Is “Naming and Shaming” a Good Way to Achieve Compliance?
by David Larson | 23 July 2018 |
The proposals of Unity Oversight Committee which the General Conference Administrative Committee approved on July 17, 2018 are bad and they should rejected. This is because they would add for the first time the practice of “naming and shaming” to official General Conference policy.
This would have been unthinkable until very recently. Naming and shaming was a common feature of European life for centuries. It fell out of favor in the middle of the 19th century and throughout the twentieth. But the practice has found a new life on the internet, which can be used to humiliate a person before thousands of others in less than a minute.I view the proposals of the Unity Oversight Committee as part of the comeback of naming and shaming. I am speaking about the words and sentences in the documents and not about the intentions and motivations of those who put them there; they probably weren’t even conscious of reviving naming and shaming, and they probably would object to my suggestion that their proposals are a part of this larger movement. Yet I think it so.
Here is the telltale paragraph (emphasis supplied):
“Public Reprimand—By vote of simple majority of the General Conference Executive Committee, the president of such unions/unions of churches that have not complied with General Conference Executive Committee actions and/or General Conference Session actions, including Working Policy that has been voted by the General Conference Executive Committee and/or General Conference Session, may be given a public reprimand. Each time the union president exercises his right of voice to address the General Conference Executive Committee, the members will be informed that the speaker has been given a public reprimand.”
The good news is that this paragraph says that noncompliant Union Conference presidents may be—and not must be—given a public reprimand.
The bad news is that if a union conference president is given a public reprimand, each time he or she speaks everyone else will be reminded of it. Each time! To grasp what this means: multiply the number of times a noncompliant union conference president is likely to speak in each session, by the number of these he attends.
The total is so high that the purpose cannot be to inform the listeners. It must be to humiliate the speakers. The purpose is to shame, dishonor, disgrace, scorn, embarrass, mortify, demean, degrade and belittle them. It is to make them appear and feel as small and disgusting as possible. It is to strip them of their human dignity and reduce them to laughable brutes. It is to treat them as we would not be treated, and as Jesus never would.
Professional societies typically handle such matters very differently. They may publicly reprimand wrong doers but they do this once per event and they do it as discretely and respectfully as possible. The purpose of this in their view is not to humiliate those who err but to protect the public from their errors.
If we were to do things this way, we would list on a single sheet of paper, with the cluster of materials which each delegate receives when registering for the meetings, the names of those who have received public reprimands, and very brief summaries of why, with no further comment. Those who have questions or complaints would privately present them to a Professional Standards Committee which would refer them to the appropriate administrative committees.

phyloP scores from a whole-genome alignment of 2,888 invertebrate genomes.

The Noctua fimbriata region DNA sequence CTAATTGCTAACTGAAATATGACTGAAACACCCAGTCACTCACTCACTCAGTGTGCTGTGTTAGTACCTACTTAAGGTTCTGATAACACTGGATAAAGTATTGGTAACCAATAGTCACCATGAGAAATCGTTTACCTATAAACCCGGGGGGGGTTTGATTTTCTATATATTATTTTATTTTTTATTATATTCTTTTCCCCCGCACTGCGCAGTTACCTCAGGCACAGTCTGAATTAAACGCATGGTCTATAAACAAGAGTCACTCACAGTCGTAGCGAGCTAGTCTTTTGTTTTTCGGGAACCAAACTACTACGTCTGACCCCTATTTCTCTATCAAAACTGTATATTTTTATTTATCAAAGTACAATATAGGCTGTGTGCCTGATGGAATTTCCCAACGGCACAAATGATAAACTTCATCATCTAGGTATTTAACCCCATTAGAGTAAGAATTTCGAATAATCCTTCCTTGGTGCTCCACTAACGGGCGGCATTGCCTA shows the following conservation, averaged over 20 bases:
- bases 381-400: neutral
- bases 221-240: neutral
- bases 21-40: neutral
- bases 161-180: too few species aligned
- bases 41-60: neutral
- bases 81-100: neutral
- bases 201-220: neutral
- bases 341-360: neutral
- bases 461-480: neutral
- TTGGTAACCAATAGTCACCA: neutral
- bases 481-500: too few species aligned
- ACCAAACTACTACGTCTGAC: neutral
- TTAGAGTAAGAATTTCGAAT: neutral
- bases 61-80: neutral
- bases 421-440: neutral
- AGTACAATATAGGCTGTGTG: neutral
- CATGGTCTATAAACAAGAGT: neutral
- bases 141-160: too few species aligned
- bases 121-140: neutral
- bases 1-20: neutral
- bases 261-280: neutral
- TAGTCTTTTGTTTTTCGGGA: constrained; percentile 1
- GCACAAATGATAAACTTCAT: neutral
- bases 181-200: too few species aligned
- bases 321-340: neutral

There is a swift and easy way to fix this problem. It is to cross out the words “each time.”
There are commendable features to these proposals. They have been circulated far in advance of the 2018 Autumn Council. The process includes a number of committees and administrative steps, which prevents any individual or any small group from imposing its will upon the entire denomination.
The proposals adhere quite closely to the principle of subsidiarity. First formulated in religious circles, but now widely used in business, clinical, educational, political and military arenas as well, subsidiarity mandates that all problems must be solved at the lowest possible administrative level.
The proposals pinpoint how decisions will be made and who will make them, but not, for the most part what they must decide. Although this is almost smothered by the jargon of baroque bureaucracies, they encourage genuine collaboration and prayerful discernment.
This is all to the good.
Yet I think that we should remind ourselves that, after investing millions of dollars and thousands of hours in study, prayer and discussion for almost half a century, we have not achieved consensus on the issue of ordaining women, and maybe never will. We have not yet devised policies which perfectly avoid the opposite errors of ignoring non-compliance and overreacting to it, and maybe never will. Doing nothing more on this issue until we discern a clearer path forward is probably the best plan.
Meanwhile, there are souls to be saved, sick to be healed, ignorant to be educated, hungry to be fed, naked to be clothed, brokenhearted to be comforted, justice to be advanced, books and videos to be produced, music and art to be created, inventions to be made and hope to be instilled. Let’s invest less of our resources in trying to figure out what God wants us to do and more in what we already know God wants.
And, let’s try not to be too hard on ourselves. Almost all denominations are experiencing similar tensions as their strongholds shift from the Global North to the Global South and we are doing better than many. We may not be marching to Zion but we are inching in that direction.
David Larson teaches in the School of Religion at Loma Linda University Health. He speaks for himself and no one else.